Beyond the Treaty
Commenting in the aftermath of this week's controversies over the Maori flag, Maia at the popular Capitalism bad; tree pretty blog has linked to a Communist Workers Group leaflet which I posted on this blog last February. Maia agrees with the leaflet's argument that the Treaty was an essentially fraduluent document, designed to facilitate the theft of Maori land, but she adds a caveat:
The CWG seem to be implying that this must mean that Maori should not organise around treaty grievances. I don't think that follows - I think powerless people can claim their rights under the current legal system, even if they're are entitled to much more. But even if I did agree in principle, the most basic right to self-determination is the right to determine your struggle. It is not up to me, the CWG, or any other Pakeha to direct the Maori movement for self-determination.
I don't think the CWG would disagree with anything Maia says in her post. I certainly wouldn't. We certainly should be on the side of Maori campaigners when they take on the discrimination and try to reverse the legacy of colonialism, regardless of the languages and symbols these campaigners use. We must also respect the right of Maori to organise amongst themselves and make their own decisions about the precise form that tino rangatiratanga takes.
I remember arguing with a couple of holier than thou self-proclaimed Marxists a few years back about the occupation of land at Ngawha slated for a new prison. The 'Marxists', who happened to be postgrad students at a flash university, said that they couldn't support the occupation, because some of its spokespeople had talked about 'backward' ideas like the existence of a taniwha under the proposed prison site.
To me this sort of attitude is no better than run of the mill right-wing bigotry. How are indigenous people living in poor rural areas without access to the fancy libraries and internet servers uni-educated Marxists take for granted supposed to understand the world? Do they have to quote from Das Kapital before we support them?
There's a division amongst Marxists over what attitude to take toward indigenous peoples fighting to save wholly or partly pre-capitalist societies from 'development' at the hands of imperialism. There are those who, usually under the influence of Stalinism or some sort of Fabianism, look back to the first section of The Communist Manifesto, where the young Marx praises capitalism as a liberatory force dragging societies out of feudal bondage, and give the thumbs up to the multinational companies clearing Amazonian rain forest or putting small farmers in India out of business with copyrighted seeds.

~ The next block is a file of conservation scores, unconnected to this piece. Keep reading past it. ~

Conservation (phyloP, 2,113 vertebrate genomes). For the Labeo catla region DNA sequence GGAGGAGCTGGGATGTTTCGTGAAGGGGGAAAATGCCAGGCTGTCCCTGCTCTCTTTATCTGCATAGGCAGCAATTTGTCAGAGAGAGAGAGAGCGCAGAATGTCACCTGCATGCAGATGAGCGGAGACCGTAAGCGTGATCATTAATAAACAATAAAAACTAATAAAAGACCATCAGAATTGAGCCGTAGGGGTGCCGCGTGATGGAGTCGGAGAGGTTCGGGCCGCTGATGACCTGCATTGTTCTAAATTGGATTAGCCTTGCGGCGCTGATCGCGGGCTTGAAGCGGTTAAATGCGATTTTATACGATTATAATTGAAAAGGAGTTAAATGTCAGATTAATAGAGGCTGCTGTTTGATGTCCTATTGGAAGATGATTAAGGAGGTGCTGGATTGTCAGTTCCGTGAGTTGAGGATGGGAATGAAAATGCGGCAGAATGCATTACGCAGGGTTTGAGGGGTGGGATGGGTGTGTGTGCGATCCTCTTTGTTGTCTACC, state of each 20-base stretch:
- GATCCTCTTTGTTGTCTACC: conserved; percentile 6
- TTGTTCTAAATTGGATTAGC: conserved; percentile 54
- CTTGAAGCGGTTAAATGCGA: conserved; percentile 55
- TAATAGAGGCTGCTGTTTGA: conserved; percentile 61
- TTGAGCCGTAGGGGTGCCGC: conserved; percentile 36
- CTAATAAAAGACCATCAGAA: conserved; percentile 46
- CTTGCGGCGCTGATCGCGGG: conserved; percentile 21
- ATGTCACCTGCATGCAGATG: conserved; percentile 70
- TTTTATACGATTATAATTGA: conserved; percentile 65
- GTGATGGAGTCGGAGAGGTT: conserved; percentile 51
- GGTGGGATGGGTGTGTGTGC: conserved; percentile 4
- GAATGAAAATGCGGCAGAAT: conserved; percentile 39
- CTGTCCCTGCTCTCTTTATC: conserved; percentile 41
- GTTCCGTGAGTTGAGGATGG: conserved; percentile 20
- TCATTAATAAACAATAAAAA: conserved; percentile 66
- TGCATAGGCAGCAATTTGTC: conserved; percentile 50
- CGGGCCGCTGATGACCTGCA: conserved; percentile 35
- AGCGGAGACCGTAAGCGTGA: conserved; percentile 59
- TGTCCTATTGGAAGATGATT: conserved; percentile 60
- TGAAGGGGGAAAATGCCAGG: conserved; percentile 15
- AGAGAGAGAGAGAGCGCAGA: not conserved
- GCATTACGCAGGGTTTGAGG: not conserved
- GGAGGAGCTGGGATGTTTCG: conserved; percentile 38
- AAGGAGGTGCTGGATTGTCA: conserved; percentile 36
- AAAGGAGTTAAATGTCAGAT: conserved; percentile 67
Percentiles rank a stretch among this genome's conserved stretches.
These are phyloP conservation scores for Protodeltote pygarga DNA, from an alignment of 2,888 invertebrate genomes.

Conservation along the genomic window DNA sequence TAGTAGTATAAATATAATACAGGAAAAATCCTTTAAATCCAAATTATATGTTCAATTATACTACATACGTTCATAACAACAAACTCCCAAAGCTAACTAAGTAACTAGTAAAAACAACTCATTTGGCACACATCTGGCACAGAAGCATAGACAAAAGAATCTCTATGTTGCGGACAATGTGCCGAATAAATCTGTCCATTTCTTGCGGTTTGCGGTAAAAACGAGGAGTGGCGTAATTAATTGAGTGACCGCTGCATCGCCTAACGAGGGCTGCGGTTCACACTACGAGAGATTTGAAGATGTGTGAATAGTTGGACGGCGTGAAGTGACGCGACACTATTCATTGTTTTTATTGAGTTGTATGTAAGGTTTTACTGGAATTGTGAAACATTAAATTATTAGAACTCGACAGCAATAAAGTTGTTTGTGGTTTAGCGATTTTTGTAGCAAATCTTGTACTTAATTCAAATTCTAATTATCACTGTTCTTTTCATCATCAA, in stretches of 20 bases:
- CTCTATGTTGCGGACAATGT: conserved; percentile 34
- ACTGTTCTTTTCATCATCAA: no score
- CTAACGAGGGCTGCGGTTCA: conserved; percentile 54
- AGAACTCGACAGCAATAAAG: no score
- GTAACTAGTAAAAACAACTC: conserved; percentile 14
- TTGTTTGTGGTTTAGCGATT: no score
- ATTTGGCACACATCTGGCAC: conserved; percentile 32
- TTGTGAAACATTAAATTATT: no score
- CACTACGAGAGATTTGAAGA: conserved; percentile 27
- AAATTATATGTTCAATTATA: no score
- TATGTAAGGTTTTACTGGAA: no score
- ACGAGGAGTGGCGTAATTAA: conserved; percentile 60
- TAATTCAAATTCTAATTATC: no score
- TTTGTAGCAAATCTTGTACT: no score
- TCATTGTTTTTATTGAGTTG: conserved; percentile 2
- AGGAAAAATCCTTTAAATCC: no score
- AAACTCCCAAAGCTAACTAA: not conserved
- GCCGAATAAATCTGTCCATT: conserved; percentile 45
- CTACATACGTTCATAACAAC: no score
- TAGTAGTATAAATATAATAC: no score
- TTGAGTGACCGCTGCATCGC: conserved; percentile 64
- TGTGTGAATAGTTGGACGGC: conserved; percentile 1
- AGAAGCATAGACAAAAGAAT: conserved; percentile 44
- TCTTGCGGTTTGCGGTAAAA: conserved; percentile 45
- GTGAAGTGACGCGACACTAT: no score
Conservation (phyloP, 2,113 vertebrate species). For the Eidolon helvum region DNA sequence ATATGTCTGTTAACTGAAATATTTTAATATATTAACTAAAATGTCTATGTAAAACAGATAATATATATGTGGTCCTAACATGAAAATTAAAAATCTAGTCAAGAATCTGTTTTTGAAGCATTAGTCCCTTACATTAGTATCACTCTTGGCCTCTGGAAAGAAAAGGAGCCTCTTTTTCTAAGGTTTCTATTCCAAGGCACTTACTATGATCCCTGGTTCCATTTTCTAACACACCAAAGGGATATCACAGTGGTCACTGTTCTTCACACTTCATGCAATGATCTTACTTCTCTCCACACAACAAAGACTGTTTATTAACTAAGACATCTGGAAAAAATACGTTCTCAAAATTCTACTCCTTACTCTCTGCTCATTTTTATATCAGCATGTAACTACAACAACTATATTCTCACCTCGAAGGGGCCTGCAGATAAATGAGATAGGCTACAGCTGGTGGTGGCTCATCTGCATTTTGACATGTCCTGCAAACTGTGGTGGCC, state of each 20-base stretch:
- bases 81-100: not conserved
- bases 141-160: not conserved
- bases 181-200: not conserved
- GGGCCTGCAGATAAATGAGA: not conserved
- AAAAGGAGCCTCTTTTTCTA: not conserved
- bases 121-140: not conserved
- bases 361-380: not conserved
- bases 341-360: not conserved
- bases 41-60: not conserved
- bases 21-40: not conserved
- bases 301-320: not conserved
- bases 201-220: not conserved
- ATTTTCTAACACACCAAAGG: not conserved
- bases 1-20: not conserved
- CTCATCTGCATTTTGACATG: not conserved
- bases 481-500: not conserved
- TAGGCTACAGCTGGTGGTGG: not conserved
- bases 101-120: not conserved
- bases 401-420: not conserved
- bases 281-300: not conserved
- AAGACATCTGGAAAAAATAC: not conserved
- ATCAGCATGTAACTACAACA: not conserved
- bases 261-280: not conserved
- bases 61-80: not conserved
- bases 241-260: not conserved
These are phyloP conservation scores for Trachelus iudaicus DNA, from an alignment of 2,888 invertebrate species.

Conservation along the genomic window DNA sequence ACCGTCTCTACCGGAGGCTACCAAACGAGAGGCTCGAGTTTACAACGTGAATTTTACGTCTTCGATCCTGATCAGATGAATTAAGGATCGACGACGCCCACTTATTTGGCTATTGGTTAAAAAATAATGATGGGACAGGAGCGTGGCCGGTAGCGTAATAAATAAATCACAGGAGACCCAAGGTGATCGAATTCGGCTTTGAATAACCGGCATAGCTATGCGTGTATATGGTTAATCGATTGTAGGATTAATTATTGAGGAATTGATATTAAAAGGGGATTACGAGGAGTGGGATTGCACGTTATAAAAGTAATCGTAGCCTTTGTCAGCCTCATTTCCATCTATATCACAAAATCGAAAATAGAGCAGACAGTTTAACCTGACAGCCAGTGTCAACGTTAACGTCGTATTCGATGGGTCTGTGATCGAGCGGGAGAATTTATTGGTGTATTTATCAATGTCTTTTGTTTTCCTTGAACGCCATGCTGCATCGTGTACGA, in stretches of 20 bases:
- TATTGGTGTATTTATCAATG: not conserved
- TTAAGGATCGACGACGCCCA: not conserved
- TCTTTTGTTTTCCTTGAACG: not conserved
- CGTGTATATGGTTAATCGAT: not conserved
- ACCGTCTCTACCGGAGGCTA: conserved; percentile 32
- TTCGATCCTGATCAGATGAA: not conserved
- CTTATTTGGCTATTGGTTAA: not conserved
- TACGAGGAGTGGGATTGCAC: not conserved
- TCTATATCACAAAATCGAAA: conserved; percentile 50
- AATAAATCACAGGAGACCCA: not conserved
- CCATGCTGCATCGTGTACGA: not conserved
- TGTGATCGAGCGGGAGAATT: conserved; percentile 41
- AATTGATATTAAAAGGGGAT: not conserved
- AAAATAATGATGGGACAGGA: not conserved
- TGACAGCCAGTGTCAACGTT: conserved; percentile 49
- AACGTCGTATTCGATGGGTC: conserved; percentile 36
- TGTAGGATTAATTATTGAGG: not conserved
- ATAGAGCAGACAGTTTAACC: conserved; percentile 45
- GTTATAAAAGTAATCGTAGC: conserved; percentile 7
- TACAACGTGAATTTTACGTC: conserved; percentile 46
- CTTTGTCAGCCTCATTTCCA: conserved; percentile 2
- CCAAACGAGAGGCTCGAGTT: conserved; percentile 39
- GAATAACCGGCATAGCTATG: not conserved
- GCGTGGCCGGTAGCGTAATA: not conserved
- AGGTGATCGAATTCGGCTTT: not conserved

There are others who remember that the world has changed since 1848, and that even Marx radically reformed his attitudes toward pre-capitalist societies after he took the time to study the Iroquois Federation and (especially) the Russian peasant commune in the last decade of his life. In his late writing on Russia, some of which was deliberately suppressed by the leadership of the terminally imperiocentric Second International, Marx argued that pre-capitalist social forms like the peasant commune did not have to be destroyed by imperialism in the name of 'progress'; instead, they could become the basis for a new, socialist society.
The tradition that I belong to argues that, far from simply collapsing in the face of the 'superior' social system brought by the British, Maori fused elements of capitalism with elements of their own traditional society to create a new 'Polynesian mode of production'. In places like the Waikato Kingdom and (later, on a smaller scale) Parihaka, Maori established a thriving market gardening economy that combined collective ownership of land and collective labour with capitalist laws and deamnd and supply. The Waikato war was begun by Pakeha colonists frustrated by the success of the Polynesian mode of production. They were sick of sitting in Auckland shelling out for the food that Maori were producing in huge quantities with their cultivations and flour mills.